Inflation is all over the news. Endless debate about whether it is going up or going down, if it’s in or out of control, and what can be done to change it. There seems to be no doubt that it is important to all of our lives, but remarkably few questions are ever asked about what is being inflated, what causes it and what in turn it is causing. Even some of our most respected media outlets are failing to call out the economic choices behind our current woes.
Here at CTP we are keen on myth-busting in the world of economics. It is something that influences us all yet is understood by so few – and at its heart it is pretty simple, or at least it should be!
In principle, we talk about inflation rates in terms of the growth in the cost of the things we buy. That a pint of milk costs more this year than last is a symptom of inflation – literally prices being inflated (like a balloon). This simple idea gives rise to headlines like the one earlier this month in the Guardian declaring ‘UK inflation falls sharply to 6.8% as cost of living pressures ease’. This gives a very false impression. Inflation of 6.8% still means costs are going up – they are just going up LESS fast than they were last month, when inflation was over 7%. If you pollute a river with 10% more sewage every month, then reduce that to 6% more sewage every month, the river will still be more polluted each month. Slower inflation is still inflation – it is still rising costs. It means the cost of living pressures will rise slightly slower but they’re still rising.
And, perhaps more importantly, there is no discussion about what is actually being inflated. We are led to believe that price rises are all due to entirely unavoidable consequences of rising costs – of raw materials, of labour, of energy etc. Economics is viewed as almost a force of nature, completely beyond the control of human agency. Hence culture wars are ignited about the costs to us all of even below-inflation rises in wages. But in reality most of these rises are due to unimaginable rises in profits for the owners of the companies. Farmers aren’t charging more, but supermarkets profits are booming. The oil in the ground or the sun in the sky are no more costly but energy companies are breaking all-time profit records. Manufacturing workers aren’t getting any richer but the multinational companies that own the factories are producing new billionaires by the week.
‘The cost of living crisis is a cost of greed crisis’
So we need to be much clearer that what is being inflated in the most part here is profit. The cost of living crisis is a cost of greed crisis and as long as we have an economic system that puts the growth of profit and wealth as the ultimate goal of society, inflation will be a benefit to those in control of that profit and wealth.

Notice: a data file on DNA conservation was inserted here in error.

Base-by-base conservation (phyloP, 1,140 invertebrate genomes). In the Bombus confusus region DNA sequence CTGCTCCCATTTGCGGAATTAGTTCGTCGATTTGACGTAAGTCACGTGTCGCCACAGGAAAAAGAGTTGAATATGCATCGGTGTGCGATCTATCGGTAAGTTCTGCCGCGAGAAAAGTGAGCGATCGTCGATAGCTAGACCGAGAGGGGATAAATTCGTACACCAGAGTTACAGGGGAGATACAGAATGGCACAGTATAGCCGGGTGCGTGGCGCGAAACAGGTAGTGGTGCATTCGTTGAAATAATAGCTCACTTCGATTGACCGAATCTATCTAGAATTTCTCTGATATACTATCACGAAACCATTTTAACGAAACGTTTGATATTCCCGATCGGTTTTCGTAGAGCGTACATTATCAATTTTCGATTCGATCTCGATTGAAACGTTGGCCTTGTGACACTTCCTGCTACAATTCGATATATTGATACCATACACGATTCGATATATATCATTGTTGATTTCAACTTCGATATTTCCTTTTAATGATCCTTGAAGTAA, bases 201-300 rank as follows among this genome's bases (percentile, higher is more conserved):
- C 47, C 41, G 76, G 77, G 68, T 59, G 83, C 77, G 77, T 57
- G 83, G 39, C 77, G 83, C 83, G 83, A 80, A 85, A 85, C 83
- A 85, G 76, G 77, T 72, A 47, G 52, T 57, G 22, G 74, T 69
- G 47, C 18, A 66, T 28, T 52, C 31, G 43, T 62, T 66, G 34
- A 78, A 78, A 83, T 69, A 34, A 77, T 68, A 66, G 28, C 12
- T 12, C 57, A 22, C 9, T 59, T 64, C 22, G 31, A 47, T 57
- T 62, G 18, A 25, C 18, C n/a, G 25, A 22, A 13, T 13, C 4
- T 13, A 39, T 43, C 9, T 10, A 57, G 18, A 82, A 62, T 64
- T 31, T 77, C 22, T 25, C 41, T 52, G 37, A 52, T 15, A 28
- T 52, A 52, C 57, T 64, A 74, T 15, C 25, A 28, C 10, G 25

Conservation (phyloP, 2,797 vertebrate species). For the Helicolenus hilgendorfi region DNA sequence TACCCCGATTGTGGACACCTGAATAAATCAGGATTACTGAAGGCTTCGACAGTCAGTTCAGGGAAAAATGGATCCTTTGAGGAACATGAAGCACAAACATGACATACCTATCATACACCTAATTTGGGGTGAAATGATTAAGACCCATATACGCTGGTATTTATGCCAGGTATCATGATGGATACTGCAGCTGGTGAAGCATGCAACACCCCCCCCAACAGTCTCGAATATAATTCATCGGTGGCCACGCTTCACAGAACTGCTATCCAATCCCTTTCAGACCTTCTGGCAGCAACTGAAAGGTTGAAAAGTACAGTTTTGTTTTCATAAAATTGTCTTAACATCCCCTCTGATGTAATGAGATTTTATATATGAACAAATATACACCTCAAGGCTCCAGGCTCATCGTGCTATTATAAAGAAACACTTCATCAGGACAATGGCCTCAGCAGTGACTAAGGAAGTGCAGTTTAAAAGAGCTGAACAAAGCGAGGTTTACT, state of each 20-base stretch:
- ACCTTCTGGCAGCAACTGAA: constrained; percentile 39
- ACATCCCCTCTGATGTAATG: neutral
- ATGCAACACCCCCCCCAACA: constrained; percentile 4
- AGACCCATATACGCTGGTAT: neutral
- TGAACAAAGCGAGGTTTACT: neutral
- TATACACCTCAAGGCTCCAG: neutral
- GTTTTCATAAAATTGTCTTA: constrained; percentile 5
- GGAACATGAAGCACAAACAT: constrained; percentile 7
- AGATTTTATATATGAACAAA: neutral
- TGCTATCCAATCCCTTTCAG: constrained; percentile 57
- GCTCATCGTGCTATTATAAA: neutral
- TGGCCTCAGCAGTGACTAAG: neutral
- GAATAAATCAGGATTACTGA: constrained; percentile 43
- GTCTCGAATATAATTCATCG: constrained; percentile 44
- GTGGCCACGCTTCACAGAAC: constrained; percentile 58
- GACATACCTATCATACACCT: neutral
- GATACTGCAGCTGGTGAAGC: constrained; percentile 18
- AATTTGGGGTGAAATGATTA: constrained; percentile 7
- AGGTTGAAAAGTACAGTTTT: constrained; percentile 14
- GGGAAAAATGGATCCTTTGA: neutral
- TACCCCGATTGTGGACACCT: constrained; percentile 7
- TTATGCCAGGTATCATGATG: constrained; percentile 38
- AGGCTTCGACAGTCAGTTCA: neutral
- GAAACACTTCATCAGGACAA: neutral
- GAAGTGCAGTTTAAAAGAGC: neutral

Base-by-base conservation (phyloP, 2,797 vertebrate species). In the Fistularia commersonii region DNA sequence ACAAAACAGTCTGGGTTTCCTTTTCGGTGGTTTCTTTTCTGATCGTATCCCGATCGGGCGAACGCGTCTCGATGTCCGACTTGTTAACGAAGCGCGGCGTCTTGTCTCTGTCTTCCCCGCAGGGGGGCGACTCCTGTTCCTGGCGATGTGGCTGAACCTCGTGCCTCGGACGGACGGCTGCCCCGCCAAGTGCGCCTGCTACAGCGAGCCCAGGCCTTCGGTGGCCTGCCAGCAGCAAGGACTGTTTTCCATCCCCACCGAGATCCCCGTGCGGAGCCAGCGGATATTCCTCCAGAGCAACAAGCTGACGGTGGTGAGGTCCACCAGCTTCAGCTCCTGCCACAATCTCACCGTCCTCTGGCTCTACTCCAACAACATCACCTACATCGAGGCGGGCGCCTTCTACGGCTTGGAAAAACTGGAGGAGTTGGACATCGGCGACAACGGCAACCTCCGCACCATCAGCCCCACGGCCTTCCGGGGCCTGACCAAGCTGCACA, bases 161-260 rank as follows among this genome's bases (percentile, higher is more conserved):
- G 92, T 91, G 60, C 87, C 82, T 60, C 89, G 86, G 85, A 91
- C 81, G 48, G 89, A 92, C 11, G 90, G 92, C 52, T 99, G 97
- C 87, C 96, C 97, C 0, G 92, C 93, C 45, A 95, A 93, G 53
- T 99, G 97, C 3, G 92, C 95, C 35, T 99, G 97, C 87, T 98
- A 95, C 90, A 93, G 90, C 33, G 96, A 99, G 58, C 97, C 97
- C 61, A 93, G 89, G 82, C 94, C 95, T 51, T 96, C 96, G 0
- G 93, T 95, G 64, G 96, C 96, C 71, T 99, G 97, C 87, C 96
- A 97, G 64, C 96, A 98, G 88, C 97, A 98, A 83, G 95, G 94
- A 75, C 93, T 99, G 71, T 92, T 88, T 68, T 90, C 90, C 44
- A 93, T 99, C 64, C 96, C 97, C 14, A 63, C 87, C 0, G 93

We urgently need to step back and call out this myth for what it is. Any inflation means the literal ‘cost of living’ is going up for all of us and most of that is currently an inflation of wealth for the wealthy. But if we step back yet further we should and must be asking ourselves – what do we actively WANT to inflate?
What if … we start focusing on inflating the levels of good mental and physical health across our country and our world? Or rapidly inflate the quality of education we provide for every child? How different would our economy look if we aimed to double inflation in the number of affordable homes available for people to live in? What would it take to deliver exponential inflation in the levels of energy we harness from the sun, the sea and the air so that future generations can live in a peaceful and sustainable way?
Recent statistics show us going in entirely the wrong direction. There are across the board rises in things that make profits and deflation in things that don’t – like a focus on growth in care home beds but not staff to service them, rises in new phone systems for GP surgeries but no GPs to man them. The focus of our policy and investment is in growing wealth, not the things that we KNOW produce wellbeing but minimal profit. There is overwhelming evidence that access to cheap local swimming facilities brings significant benefits for health and inequality yet local swimming pools have been closing at an alarming rate because there is little wealth to be made in this low-equipment activity. Similarly local arts and cultural spaces have lost between 30% and 50% of their funding despite providing solutions to entrenched issues including mental health, community cohesion and trust – they simply don’t make the rich any richer.
This list could go on, but the key message is that not only do we need to challenge the myths around inflation, we need to fundamentally challenge the principles on which we decide what to invest our time, resources and national attention on inflating.
Every one of us, our children, our grandchildren and the natural world urgently needs a shift to a wellbeing economy – one that strives, with every beat of its heart and every hour of its working day, to inflate the wellbeing of people and planet now and into the future.
Liz Zeidler, CEO